sounds, associating them with the incident.”
• Irritability, outbursts, rage and fits of stubbornness
• Isolation, attempts to avoid thinking or talking about the traumatic
event, including avoiding places and people who trigger the memory
• Bed wetting, disturbed sleep and/or nightmares
• Digestive problems stemming from anxiety
• A reduced appetite
How to deal with potential PTSD
After counselling APS survivors, Sanagul said she reached out to the parents so the child has an environment at home conducive to healing.
“Parents tend to shame the child which makes the patient retreat more; instead, calm the child, distract them with tasks, take time out for them and make them understand what they are feeling is entirely natural,” recommended Sanagul.
“You have to encourage talking; this helps prevent the child from suppressing memories.” Children will blank out bits or claim they have forgotten what happened, she said. “It is because they don’t want to recall; these things have to be drawn out of them gently. Let them speak and hear them carefully.”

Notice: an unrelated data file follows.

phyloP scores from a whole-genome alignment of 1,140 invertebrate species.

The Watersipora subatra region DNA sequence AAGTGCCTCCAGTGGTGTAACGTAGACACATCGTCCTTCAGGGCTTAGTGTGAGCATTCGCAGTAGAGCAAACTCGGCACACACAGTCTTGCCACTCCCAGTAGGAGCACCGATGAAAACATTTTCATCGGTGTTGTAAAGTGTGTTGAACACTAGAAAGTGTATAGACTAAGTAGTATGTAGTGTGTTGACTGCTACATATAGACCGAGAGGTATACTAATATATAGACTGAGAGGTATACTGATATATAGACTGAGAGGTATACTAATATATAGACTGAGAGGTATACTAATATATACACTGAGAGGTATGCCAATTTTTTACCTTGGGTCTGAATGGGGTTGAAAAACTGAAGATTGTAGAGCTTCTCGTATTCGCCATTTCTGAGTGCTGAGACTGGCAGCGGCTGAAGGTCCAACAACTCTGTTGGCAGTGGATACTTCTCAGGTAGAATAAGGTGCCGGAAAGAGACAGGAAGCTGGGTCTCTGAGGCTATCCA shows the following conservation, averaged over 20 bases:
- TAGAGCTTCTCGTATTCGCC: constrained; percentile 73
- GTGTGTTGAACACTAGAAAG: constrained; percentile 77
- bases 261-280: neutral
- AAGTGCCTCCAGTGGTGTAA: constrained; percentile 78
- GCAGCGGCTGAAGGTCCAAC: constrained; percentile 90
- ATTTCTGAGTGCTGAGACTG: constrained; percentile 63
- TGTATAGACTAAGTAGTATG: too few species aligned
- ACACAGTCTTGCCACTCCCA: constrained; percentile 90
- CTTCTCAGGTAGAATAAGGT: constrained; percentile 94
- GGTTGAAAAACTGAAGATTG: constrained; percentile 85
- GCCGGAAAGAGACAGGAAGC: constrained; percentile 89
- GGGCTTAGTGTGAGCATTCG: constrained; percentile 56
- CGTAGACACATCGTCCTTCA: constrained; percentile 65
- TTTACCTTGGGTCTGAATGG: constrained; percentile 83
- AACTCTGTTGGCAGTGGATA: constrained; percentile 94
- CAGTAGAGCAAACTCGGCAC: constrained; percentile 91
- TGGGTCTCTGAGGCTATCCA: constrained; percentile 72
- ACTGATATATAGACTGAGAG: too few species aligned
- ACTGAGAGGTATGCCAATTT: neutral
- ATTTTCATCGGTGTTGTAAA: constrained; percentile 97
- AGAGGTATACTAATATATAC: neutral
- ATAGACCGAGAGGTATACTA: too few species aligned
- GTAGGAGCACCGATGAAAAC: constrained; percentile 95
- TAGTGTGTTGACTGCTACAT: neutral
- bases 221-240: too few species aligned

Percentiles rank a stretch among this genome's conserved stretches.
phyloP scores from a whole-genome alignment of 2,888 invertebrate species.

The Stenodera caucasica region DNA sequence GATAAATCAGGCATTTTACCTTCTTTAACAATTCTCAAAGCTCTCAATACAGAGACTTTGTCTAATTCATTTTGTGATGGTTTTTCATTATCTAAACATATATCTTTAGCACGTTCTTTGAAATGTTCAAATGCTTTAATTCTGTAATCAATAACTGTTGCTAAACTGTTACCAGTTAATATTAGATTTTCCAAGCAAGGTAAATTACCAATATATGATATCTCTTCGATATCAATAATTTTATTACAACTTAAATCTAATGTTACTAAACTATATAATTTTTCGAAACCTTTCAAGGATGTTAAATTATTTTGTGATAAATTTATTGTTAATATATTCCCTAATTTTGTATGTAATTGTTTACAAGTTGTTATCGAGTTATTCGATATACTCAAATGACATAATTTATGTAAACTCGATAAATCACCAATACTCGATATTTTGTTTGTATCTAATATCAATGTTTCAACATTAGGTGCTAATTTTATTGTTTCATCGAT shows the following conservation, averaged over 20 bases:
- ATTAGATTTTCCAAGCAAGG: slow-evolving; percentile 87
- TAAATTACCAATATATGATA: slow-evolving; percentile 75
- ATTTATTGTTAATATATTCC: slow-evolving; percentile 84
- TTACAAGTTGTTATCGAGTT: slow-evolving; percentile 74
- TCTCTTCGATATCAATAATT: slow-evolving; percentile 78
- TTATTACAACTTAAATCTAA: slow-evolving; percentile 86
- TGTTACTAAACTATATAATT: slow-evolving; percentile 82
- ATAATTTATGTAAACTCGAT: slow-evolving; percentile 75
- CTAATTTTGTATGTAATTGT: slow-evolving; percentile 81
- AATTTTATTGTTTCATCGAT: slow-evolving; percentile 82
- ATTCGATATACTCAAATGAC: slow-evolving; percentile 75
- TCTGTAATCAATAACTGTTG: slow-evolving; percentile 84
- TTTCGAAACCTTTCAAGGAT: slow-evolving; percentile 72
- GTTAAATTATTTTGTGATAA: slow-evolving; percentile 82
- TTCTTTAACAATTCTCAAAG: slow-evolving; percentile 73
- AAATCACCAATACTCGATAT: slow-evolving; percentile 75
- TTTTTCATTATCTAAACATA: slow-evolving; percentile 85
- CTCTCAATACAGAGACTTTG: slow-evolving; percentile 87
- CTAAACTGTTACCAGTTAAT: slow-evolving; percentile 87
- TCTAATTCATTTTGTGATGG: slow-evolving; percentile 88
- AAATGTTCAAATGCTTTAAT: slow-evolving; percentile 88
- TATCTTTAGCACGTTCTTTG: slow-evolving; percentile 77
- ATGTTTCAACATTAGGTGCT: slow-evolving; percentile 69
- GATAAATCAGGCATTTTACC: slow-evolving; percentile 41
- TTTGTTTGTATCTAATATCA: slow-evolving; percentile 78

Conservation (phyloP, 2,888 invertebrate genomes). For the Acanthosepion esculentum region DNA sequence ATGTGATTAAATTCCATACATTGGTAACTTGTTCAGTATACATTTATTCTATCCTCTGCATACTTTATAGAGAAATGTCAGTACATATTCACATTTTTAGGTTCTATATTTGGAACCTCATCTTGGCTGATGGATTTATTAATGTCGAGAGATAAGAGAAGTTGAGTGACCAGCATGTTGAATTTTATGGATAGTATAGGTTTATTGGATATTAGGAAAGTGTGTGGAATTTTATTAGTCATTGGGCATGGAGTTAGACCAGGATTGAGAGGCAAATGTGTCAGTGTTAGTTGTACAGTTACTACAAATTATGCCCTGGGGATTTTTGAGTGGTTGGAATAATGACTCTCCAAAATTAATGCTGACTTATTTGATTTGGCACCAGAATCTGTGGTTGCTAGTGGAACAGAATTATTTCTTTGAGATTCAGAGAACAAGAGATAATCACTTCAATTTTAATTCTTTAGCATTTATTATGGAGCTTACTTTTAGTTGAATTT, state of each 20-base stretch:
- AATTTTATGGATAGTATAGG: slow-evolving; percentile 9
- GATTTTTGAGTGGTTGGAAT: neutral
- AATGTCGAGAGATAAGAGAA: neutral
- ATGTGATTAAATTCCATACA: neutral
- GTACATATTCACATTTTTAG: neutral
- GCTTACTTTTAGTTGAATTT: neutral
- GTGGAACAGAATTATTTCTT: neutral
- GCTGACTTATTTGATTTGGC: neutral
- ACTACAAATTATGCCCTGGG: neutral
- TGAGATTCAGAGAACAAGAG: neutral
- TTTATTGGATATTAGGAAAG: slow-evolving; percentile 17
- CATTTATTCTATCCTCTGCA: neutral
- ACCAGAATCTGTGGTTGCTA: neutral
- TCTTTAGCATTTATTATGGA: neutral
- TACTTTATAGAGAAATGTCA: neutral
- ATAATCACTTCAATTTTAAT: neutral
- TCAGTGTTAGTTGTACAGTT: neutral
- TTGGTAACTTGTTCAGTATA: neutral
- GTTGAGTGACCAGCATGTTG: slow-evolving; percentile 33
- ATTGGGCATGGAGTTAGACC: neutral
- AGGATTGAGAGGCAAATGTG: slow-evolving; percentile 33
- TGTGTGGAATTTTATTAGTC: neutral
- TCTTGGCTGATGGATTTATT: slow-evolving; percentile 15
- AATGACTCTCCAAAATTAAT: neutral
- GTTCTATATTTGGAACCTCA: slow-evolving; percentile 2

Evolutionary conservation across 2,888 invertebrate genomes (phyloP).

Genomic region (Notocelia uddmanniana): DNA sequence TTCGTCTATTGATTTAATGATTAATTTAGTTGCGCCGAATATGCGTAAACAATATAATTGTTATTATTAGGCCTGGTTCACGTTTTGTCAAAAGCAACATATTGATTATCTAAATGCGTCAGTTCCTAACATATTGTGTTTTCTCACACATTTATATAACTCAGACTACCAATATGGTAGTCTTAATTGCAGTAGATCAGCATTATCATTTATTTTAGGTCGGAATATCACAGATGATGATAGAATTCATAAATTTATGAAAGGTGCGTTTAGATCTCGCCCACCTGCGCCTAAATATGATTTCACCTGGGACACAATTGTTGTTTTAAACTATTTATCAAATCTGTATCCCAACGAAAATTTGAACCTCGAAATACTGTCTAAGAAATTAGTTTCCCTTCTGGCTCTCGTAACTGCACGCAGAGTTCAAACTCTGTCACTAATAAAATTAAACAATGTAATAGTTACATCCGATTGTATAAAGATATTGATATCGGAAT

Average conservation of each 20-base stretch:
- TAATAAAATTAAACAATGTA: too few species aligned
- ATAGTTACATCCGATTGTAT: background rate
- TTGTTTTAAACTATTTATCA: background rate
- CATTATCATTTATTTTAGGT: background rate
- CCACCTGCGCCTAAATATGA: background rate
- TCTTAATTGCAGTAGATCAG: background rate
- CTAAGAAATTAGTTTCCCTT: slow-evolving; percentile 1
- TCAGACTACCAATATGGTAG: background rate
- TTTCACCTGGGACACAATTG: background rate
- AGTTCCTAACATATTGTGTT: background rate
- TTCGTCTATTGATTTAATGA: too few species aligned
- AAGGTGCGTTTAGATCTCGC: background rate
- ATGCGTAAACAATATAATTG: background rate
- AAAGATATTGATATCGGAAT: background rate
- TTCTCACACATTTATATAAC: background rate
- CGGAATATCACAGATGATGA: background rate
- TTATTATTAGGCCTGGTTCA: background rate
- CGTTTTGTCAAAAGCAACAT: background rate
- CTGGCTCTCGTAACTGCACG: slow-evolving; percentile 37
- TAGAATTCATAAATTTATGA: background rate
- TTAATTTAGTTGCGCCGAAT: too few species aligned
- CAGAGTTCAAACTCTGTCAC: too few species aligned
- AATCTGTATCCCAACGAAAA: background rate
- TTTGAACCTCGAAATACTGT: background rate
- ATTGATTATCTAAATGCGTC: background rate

When children display rage, many parents tend to ask, “why is my child acting out, he wasn’t like this,” said the psychologist. “Instead of punishing or snubbing this behaviour, we recommend both positive and negative reinforcement alongside dialogue.”
If all these symptoms persist for over a month, Sanagul says in all likelihood the survivor has PTSD.
For some of her patients, Sanagul recommended a break from television and other outlets of news as images of the attack on APS can trigger episodes or manifestations of PTSD.
“The psychologist told us to keep our son occupied with positive activities; anything but television,” shared Manzoor. “He keeps busy with games after his homework.”
Desensitisation and exposure
Some therapists use exposure therapy in which PTSD patients are taught how to slowly and repeatedly approach cognitions and situations related to the traumatic event using relaxation techniques.
Sanagul says desensitisation is also a helpful approach whereby the patient gradually works up to facing the most traumatic or distressing triggers.
How does going to school impact the survivors of APS? Sanagul says in part, if this is a controlled activity, it can be a positive step in dealing with trauma.